Thursday, January 28, 2010

The face of Burma’s non-violent resistance

Wednesday, 27 January 2010 17:43 Brian McCartan (film review)

A new documentary by two Canadian filmmakers highlights the continuing, non-violent resistance to Burma’s dictatorial regime by political and humanitarian activists who do so at great risk.

The film, Breaking the Silence: Burma’s Resistance, was shown for the first time to an English-speaking audience at the Foreign Correspondents Club of Thailand (FCCT) in Bangkok on January 22nd. The 75-minute film had previously been screened in a French language version late last year in Canada.

Filmmakers Pierre Mignault and Hélène Magny had previously filmed in Burma in 1999 while producing a documentary on Buddhism in the country. The trip allowed them to see first-hand the situation within the country and the plight of its people.

Last year they returned, this time travelling to the Thai town of Mae Sot on the Thai-Burma border and later crossing clandestinely into the Karen area of eastern Burma. Instead of concentrating on the suffering of victims of the regime or only the democracy movement or ethnic struggle, Pierre and Hélène intended to show how ordinary Burmese had organized to resist the regime. About his film, Pierre said at the FCCT, “The focus of this film is the resistance rather than only democracy.”

Its release follows that of the critically acclaimed Burma VJ, which was released last year and documented the efforts of Burmese journalists to expose the regime’s crackdown on monk-led protests in 2007. Breaking the Silence, however, aims to look at the resistance in a much broader context. Nonetheless, the Democratic Voice of Burma’s journalists, some of whom provided the footage seen in Burma VJ, are featured in this documentary as well.

During the eleven months it took to research and get the footage they wanted, they interviewed members of the pro-democracy movement, ethnic Karen “backpack medics”, exile journalists and former political prisoners. Individual interviews featured in the film include Dr. Naing Aung and Khin Omar of the Forum for Democracy in Burma and Bo Kyi of the Assistance Association for Political Prisoners -Burma (AAPPB).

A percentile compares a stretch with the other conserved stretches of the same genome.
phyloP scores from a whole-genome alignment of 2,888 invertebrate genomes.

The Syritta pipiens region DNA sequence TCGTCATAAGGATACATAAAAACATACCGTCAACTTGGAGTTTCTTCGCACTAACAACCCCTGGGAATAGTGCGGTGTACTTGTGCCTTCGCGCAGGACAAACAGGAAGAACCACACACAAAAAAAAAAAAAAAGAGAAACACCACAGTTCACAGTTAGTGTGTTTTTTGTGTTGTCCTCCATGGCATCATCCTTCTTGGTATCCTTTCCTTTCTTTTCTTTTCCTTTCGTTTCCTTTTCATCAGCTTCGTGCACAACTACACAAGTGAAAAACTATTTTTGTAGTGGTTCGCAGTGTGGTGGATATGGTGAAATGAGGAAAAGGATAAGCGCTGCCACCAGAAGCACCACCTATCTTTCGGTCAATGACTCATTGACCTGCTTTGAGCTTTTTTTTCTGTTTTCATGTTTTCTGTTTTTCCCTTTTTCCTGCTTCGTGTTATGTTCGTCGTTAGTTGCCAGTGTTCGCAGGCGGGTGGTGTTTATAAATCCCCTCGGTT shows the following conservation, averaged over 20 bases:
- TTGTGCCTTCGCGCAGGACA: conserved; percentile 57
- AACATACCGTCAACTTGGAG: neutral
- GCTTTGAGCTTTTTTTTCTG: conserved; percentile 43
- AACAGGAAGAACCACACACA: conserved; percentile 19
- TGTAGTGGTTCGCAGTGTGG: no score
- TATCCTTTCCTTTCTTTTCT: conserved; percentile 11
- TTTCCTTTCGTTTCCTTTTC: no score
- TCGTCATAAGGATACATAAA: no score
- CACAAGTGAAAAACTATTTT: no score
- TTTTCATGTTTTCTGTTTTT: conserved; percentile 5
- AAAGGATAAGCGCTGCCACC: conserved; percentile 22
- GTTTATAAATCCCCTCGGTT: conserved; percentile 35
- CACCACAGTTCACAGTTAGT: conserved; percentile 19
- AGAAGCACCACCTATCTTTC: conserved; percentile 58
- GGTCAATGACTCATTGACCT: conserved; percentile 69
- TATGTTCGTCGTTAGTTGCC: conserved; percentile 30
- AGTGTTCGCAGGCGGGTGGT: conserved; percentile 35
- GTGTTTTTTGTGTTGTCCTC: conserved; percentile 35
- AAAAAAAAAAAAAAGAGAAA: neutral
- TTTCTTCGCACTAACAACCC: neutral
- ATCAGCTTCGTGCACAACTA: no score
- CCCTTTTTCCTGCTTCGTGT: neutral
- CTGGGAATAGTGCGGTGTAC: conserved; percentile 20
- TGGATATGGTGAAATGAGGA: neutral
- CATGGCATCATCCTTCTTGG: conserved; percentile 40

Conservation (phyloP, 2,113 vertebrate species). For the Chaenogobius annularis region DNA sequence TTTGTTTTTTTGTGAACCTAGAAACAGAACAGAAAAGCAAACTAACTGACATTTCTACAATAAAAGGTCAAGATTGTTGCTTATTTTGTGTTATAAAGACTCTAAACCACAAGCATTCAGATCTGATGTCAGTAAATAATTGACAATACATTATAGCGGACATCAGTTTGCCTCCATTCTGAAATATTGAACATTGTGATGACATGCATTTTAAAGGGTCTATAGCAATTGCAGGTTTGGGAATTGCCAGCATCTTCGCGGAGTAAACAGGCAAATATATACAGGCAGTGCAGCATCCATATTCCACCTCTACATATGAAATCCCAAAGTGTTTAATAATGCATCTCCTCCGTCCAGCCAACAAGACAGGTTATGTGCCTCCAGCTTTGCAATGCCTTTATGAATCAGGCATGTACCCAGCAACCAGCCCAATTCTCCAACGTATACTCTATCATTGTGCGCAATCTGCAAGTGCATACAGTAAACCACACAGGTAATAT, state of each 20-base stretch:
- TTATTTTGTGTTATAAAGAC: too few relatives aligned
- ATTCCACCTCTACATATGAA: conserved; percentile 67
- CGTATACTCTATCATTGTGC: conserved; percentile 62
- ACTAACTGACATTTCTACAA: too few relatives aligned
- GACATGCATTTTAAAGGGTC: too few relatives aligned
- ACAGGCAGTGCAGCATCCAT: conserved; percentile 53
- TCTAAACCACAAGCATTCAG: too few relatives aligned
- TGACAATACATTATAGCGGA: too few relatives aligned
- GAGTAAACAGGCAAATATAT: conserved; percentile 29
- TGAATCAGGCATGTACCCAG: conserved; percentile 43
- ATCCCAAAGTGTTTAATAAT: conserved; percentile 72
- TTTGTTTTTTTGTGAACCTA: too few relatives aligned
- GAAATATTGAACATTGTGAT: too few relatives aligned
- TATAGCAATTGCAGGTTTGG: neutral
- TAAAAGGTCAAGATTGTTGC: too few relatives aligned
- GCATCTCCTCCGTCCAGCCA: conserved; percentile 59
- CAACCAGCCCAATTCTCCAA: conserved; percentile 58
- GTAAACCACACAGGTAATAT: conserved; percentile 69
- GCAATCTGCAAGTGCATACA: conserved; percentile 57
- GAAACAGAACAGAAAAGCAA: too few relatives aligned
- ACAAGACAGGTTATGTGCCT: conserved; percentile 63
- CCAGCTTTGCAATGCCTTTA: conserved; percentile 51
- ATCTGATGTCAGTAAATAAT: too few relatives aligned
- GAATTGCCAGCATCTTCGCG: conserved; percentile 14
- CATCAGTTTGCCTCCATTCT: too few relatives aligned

In Mae Sot they were taken to safe houses to see how future pro-democracy activists from inside Burma are being trained in non-violent resistance methods by veteran political activists. They were also shown how exile media organizations such as the Democratic Voice of Burma document the situation inside the country, including the 2007 Saffron Revolution. The work of the AAPPB in publicizing the plight of Burmese imprisoned for political offenses and in assisting recently released political prisoners is also profiled.

Across the border, Pierre and Hélène were able to witness the results of military-led policies in ethnic areas. Accompanying medical workers and escorted by soldiers of the Karen National Liberation Army they travelled to hiding sites for internally displaced villagers and collected testimonies from people displaced by military operations and human rights abuses.

That trip was made shortly before a combined Burmese Army and Democratic Karen Buddhist Army (DKBA) offensive in the area in June sent many of the same villagers fleeing again and destroyed at least one of the sites they visited.

At the heart of the film is an effort to show that despite the brutality of the military regime in Burma, there are people willing to stand up to it. In the face of enormous risks that ordinary Burmese take in resisting the regime, they find the courage need to face an Army with only one’s convictions and possibly a pen or a video camera.

Breaking the Silence provides a broad picture of the resistance movement wherein political activists, medical aid workers and journalists do their own parts to work toward a better future for Burma. In doing so, it provides an alternative to an often widely perceived view of Burmese as victims passively resigned to their situation.